Catalyst is GE’s first modern Full Authority Digital Engine Control (FADEC) controlled turboprop, aimed to service the 850- to 1600-SHP range. (Photo: GE Aviation)
GE Aviation at the end of September completed the first flight with its Catalyst engine, which the company describes as the first new, clean-sheet turboprop engine to enter the business and general aviation market in more than 50 years. The engine, entirely designed and manufactured in Europe, completed its first flight on Thursday, September 30, on a Beechcraft King Air test bed.
The one hour, 40-minute flight took off from and landed at the Berlin Airport in Germany. The Catalyst engine’s program was officially launched in 2015. The first run of the Catalyst engine on the Flying Test Bed began in December 2020. In parallel, GE Aviation Turboprop also delivered its first flightworthy engine to its launch customer, Textron Aviation, for the single-engine turboprop Beechcraft Denali. To date, 16 test engines have accumulated more than 2,600 hours of operation in ground tests and completed four certification tests.
“We are very pleased by this successful first flight and proud of our team of outstanding professionals and specialists from all over Europe,” said Riccardo Procacci, CEO and general manager of Avio Aero and GE Aviation Turboprop Engines. “The Catalyst first flight opens a world of opportunities in the business and general aviation market with our launch customer at Textron Aviation, but also in the defense space for applications like drones and trainers. It can be, in addition, a super-efficient core that can pave our way towards hybridization of flight.”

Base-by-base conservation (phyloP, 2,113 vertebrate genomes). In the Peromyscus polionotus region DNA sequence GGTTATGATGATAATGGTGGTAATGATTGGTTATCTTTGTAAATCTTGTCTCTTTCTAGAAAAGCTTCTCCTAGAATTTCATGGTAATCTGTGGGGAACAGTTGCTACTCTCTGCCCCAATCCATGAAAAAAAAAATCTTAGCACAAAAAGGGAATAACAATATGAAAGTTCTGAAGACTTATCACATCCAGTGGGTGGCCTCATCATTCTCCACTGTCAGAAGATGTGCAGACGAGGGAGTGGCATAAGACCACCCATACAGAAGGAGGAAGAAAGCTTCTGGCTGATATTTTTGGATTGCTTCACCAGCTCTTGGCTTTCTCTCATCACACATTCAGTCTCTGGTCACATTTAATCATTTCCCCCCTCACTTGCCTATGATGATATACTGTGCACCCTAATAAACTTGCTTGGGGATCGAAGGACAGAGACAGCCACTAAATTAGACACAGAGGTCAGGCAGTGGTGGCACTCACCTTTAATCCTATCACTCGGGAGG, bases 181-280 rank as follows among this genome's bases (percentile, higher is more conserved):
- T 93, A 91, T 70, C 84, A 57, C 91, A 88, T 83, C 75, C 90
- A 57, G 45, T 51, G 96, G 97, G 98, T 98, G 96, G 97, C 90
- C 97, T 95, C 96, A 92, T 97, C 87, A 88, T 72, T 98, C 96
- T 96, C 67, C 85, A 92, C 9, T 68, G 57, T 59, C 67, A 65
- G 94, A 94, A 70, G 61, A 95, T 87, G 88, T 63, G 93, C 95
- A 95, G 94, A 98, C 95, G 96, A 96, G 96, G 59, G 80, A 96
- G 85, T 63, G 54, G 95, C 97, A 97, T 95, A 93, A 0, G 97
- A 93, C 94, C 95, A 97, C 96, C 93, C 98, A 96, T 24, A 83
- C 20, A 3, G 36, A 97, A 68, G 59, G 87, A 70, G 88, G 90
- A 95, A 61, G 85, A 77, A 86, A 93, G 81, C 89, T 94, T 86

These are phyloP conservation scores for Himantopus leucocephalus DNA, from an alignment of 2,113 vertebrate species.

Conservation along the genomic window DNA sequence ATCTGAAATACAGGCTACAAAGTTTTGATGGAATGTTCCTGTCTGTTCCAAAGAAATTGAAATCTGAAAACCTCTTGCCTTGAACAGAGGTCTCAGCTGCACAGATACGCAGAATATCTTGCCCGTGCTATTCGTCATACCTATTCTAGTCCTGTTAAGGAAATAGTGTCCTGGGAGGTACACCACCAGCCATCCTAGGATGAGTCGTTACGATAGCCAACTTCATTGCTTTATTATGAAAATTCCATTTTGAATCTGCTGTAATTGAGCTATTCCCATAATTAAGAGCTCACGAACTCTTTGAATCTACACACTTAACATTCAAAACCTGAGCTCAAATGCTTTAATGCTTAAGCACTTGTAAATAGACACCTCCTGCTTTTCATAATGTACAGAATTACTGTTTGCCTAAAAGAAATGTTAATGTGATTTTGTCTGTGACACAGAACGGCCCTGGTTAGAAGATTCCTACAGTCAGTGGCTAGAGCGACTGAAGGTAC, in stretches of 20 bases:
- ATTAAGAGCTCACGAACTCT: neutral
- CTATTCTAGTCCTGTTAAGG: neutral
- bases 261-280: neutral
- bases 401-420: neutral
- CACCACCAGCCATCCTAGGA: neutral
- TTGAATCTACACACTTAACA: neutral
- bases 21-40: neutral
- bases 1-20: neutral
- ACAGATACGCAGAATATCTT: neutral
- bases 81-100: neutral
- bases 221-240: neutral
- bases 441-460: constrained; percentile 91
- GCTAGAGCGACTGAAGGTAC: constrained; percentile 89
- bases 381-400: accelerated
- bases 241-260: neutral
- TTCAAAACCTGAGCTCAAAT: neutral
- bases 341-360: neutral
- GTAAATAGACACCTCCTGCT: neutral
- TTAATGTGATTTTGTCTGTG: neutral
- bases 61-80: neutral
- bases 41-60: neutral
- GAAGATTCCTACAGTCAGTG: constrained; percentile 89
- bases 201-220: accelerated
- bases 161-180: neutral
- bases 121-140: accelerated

Catalyst is GE’s first modern Full Authority Digital Engine Control (FADEC) controlled turboprop, aimed to service the 850- to 1600-SHP range. The FADEC is able to deliver a jet-like, single-lever power and propeller control and reduces pilot workload, explains the company, while providing a greater level of control and responsiveness.
“The first flight was very successful. I must say, everything went flawlessly,” said Sigismond Monnet, Chief Test Pilot. “We actually flew longer than planned, and the engine performed as we expected. I look forward to proceeding with the flight test campaign and expanding the Catalyst’s flight envelope.”
The Catalyst engine is an original turboprop design to deliver a step change in performance and, according to GE Aviation, is the first turboprop in the aviation history made with 3D printed components. The engine features an industry-best 16:1 overall pressure ratio, explains GE Aviation, enabling the engine to achieve as much as 20 per cent lower fuel burn and 10 per cent higher cruise power compared to competitors in the same size class.